Create a Cool Environment to Escape the Heat
Having an indoor space that is cool and comfortable nearby to escape from the heat can be very helpful to cool kids down. If you don’t have access to air conditioning, open windows and use fans to improve airflow. You can keep curtains or blinds closed during the hottest part of the day to minimize heat from entering your indoor space. Make sure kids have thinner pajamas and summer-appropriate bedding for safe sleep practices for all ages.
Recognize the Signs of Heat-Related Illness
Familiarize yourself with the signs and symptoms of heat-related illnesses for your children as well as yourself. Signs can include excessive thirst, dizziness, weakness, fatigue, headache, nausea, rapid heartbeat, flushed skin and decreased urine output. If your child shows signs of heat-related illness, it is crucial to take immediate steps to cool them down. Move them to a shaded or air-conditioned area, remove excess clothing and use a cool, damp cloth or sponge to gently apply cold water to their forehead, neck and underarms. Encourage them to drink small sips of water or another hydrating drink.
If your child’s symptoms worsen, persist, or if you have concerns about his or her health, consult a healthcare professional promptly. They will be able to assess the situation and provide appropriate medical advice or treatment. When in doubt regarding the severity of your child’s injury or illness, call 911 for assistance.
Helpful Resources to Learn More
National Safety Council (NSC) – www.nsc.org
Healthy Children.org - www.healthychildren.org
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Each month, this series will provide important facts and tips surrounding child safety in an effort to support parents and caregivers as they navigate reducing risks and creating the safest environment possible for the children in their lives.
MEGANBLACKPHOTOGRAPHY.COM Megan@meganblackphotography.com (336) 817-7467 | @meganblackphotographync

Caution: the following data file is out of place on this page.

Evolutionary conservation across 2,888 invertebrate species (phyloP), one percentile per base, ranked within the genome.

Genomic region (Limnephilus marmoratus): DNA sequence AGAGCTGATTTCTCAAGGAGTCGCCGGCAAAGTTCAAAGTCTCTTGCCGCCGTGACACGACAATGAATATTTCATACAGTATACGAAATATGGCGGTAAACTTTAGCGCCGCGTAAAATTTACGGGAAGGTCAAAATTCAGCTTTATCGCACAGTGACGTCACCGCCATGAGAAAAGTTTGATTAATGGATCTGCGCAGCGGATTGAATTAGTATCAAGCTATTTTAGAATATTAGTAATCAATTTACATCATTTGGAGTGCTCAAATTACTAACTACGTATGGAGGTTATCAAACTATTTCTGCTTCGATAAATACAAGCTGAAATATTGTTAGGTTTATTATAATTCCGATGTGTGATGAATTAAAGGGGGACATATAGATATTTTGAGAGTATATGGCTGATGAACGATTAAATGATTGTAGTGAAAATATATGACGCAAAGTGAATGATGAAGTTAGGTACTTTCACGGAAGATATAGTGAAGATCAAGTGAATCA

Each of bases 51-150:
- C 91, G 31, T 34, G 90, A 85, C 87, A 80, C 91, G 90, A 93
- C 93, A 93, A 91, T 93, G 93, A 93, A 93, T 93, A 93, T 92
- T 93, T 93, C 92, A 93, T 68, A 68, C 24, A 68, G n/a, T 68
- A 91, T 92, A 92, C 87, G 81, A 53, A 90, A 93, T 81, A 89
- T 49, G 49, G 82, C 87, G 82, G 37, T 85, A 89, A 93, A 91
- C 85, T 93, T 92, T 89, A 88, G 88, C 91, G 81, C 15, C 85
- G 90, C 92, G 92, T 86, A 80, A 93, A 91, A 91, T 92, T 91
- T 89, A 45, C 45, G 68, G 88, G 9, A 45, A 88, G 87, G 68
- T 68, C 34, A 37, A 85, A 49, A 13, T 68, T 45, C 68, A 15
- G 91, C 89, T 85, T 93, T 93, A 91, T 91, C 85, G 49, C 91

Things COVID Brought Us That Might Be Here to Stay
by KAREN COOPER
Beforethe COVID-19 pandemic began, the country was on the verge of a future defined by exciting new uses of technology and the ability of the internet to allow work to take place from almost anywhere. As we moved into the phase of sheltering in place and staying in our homes for months on end, the demand for technological innovation sped up in ways that no one could have predicted.
Here, on the other side of COVID, as we take stock of all the things that happened in that whirlwind where fear was a constant companion and the movements of our daily lives either came to a halt or changed in ways we were not prepared for, we find there are things COVID may have left behind for good.
TELEHEALTH Seeing a doctor or other healthcare professional over video or other remote connection has long been publicized as a way to expand access to health care. But, before the pandemic, the adoption of this practice was low. In fact, Medicare allowed telehealth access only for patients in rural areas.
When the pandemic began to sweep the country, the Centers for Medicare and Medicaid Services reduced regulations on telehealth allowing patients to access healthcare from home to reduce the spread of the virus. Much of that flexibility is still in place. States also made several policy changes to expand access. This virtual care has been incredibly popular, prompting private insurers and providers to increase investments in telehealth and other remote technologies.